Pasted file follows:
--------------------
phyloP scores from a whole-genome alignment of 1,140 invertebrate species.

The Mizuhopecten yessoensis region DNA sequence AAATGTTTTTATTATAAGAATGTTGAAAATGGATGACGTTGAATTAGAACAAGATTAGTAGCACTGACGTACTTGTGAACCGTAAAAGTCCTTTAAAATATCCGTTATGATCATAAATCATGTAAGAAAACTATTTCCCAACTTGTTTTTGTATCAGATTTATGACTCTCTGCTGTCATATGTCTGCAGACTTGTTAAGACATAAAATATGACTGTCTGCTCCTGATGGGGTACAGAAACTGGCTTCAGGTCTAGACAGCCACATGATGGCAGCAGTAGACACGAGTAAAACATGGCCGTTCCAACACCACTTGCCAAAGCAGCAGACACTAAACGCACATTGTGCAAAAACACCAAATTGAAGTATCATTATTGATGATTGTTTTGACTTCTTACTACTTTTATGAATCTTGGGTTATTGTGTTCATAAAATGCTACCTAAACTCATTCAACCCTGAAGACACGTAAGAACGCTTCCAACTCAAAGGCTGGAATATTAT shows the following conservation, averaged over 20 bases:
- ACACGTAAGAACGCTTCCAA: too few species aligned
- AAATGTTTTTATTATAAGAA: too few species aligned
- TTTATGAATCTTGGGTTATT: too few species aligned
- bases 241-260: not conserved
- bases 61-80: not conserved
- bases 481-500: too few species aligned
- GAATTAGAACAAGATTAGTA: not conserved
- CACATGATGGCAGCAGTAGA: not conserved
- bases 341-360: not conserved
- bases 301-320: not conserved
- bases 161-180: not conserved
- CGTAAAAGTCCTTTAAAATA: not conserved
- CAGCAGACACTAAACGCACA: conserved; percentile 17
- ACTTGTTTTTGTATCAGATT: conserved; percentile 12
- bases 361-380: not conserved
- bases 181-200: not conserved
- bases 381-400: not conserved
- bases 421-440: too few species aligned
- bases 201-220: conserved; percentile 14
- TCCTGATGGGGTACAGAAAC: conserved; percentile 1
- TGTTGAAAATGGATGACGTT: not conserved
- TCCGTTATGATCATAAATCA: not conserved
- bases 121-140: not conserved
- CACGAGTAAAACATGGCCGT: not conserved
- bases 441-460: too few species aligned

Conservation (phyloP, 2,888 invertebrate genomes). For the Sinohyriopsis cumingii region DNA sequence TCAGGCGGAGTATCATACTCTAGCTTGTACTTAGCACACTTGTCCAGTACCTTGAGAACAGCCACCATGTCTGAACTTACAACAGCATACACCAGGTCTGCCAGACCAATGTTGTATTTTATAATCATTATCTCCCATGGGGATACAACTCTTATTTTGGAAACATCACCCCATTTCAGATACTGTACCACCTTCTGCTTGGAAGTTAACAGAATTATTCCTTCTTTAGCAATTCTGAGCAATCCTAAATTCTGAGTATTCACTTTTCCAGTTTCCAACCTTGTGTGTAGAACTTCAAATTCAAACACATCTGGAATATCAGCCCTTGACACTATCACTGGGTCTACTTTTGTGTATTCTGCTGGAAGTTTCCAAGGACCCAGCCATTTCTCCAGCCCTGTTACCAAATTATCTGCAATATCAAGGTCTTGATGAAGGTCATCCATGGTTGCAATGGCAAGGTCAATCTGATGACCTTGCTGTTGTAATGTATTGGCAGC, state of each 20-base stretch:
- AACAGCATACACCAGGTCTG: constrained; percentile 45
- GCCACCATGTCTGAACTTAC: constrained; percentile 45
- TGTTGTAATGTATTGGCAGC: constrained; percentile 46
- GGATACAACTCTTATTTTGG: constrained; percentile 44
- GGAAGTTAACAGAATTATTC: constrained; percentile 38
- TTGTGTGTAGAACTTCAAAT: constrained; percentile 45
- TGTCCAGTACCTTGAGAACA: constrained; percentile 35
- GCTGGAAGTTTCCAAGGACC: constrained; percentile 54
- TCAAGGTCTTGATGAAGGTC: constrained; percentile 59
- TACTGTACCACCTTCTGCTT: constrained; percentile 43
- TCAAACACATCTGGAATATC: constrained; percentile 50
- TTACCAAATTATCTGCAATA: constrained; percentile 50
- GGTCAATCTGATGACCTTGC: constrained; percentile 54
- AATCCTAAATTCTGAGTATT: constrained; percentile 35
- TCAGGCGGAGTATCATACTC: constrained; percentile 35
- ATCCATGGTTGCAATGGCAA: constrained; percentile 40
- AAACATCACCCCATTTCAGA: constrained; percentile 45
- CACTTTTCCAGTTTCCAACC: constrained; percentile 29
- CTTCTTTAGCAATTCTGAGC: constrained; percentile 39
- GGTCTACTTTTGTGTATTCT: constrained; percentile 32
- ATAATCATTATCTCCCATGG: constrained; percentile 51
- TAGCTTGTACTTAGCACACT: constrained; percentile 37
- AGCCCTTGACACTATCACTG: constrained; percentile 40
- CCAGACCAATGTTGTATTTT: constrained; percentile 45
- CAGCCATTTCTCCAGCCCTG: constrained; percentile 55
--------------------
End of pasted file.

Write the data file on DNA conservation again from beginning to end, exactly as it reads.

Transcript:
phyloP scores from a whole-genome alignment of 1,140 invertebrate species.

The Mizuhopecten yessoensis region DNA sequence AAATGTTTTTATTATAAGAATGTTGAAAATGGATGACGTTGAATTAGAACAAGATTAGTAGCACTGACGTACTTGTGAACCGTAAAAGTCCTTTAAAATATCCGTTATGATCATAAATCATGTAAGAAAACTATTTCCCAACTTGTTTTTGTATCAGATTTATGACTCTCTGCTGTCATATGTCTGCAGACTTGTTAAGACATAAAATATGACTGTCTGCTCCTGATGGGGTACAGAAACTGGCTTCAGGTCTAGACAGCCACATGATGGCAGCAGTAGACACGAGTAAAACATGGCCGTTCCAACACCACTTGCCAAAGCAGCAGACACTAAACGCACATTGTGCAAAAACACCAAATTGAAGTATCATTATTGATGATTGTTTTGACTTCTTACTACTTTTATGAATCTTGGGTTATTGTGTTCATAAAATGCTACCTAAACTCATTCAACCCTGAAGACACGTAAGAACGCTTCCAACTCAAAGGCTGGAATATTAT shows the following conservation, averaged over 20 bases:
- ACACGTAAGAACGCTTCCAA: too few species aligned
- AAATGTTTTTATTATAAGAA: too few species aligned
- TTTATGAATCTTGGGTTATT: too few species aligned
- bases 241-260: not conserved
- bases 61-80: not conserved
- bases 481-500: too few species aligned
- GAATTAGAACAAGATTAGTA: not conserved
- CACATGATGGCAGCAGTAGA: not conserved
- bases 341-360: not conserved
- bases 301-320: not conserved
- bases 161-180: not conserved
- CGTAAAAGTCCTTTAAAATA: not conserved
- CAGCAGACACTAAACGCACA: conserved; percentile 17
- ACTTGTTTTTGTATCAGATT: conserved; percentile 12
- bases 361-380: not conserved
- bases 181-200: not conserved
- bases 381-400: not conserved
- bases 421-440: too few species aligned
- bases 201-220: conserved; percentile 14
- TCCTGATGGGGTACAGAAAC: conserved; percentile 1
- TGTTGAAAATGGATGACGTT: not conserved
- TCCGTTATGATCATAAATCA: not conserved
- bases 121-140: not conserved
- CACGAGTAAAACATGGCCGT: not conserved
- bases 441-460: too few species aligned

Conservation (phyloP, 2,888 invertebrate genomes). For the Sinohyriopsis cumingii region DNA sequence TCAGGCGGAGTATCATACTCTAGCTTGTACTTAGCACACTTGTCCAGTACCTTGAGAACAGCCACCATGTCTGAACTTACAACAGCATACACCAGGTCTGCCAGACCAATGTTGTATTTTATAATCATTATCTCCCATGGGGATACAACTCTTATTTTGGAAACATCACCCCATTTCAGATACTGTACCACCTTCTGCTTGGAAGTTAACAGAATTATTCCTTCTTTAGCAATTCTGAGCAATCCTAAATTCTGAGTATTCACTTTTCCAGTTTCCAACCTTGTGTGTAGAACTTCAAATTCAAACACATCTGGAATATCAGCCCTTGACACTATCACTGGGTCTACTTTTGTGTATTCTGCTGGAAGTTTCCAAGGACCCAGCCATTTCTCCAGCCCTGTTACCAAATTATCTGCAATATCAAGGTCTTGATGAAGGTCATCCATGGTTGCAATGGCAAGGTCAATCTGATGACCTTGCTGTTGTAATGTATTGGCAGC, state of each 20-base stretch:
- AACAGCATACACCAGGTCTG: constrained; percentile 45
- GCCACCATGTCTGAACTTAC: constrained; percentile 45
- TGTTGTAATGTATTGGCAGC: constrained; percentile 46
- GGATACAACTCTTATTTTGG: constrained; percentile 44
- GGAAGTTAACAGAATTATTC: constrained; percentile 38
- TTGTGTGTAGAACTTCAAAT: constrained; percentile 45
- TGTCCAGTACCTTGAGAACA: constrained; percentile 35
- GCTGGAAGTTTCCAAGGACC: constrained; percentile 54
- TCAAGGTCTTGATGAAGGTC: constrained; percentile 59
- TACTGTACCACCTTCTGCTT: constrained; percentile 43
- TCAAACACATCTGGAATATC: constrained; percentile 50
- TTACCAAATTATCTGCAATA: constrained; percentile 50
- GGTCAATCTGATGACCTTGC: constrained; percentile 54
- AATCCTAAATTCTGAGTATT: constrained; percentile 35
- TCAGGCGGAGTATCATACTC: constrained; percentile 35
- ATCCATGGTTGCAATGGCAA: constrained; percentile 40
- AAACATCACCCCATTTCAGA: constrained; percentile 45
- CACTTTTCCAGTTTCCAACC: constrained; percentile 29
- CTTCTTTAGCAATTCTGAGC: constrained; percentile 39
- GGTCTACTTTTGTGTATTCT: constrained; percentile 32
- ATAATCATTATCTCCCATGG: constrained; percentile 51
- TAGCTTGTACTTAGCACACT: constrained; percentile 37
- AGCCCTTGACACTATCACTG: constrained; percentile 40
- CCAGACCAATGTTGTATTTT: constrained; percentile 45
- CAGCCATTTCTCCAGCCCTG: constrained; percentile 55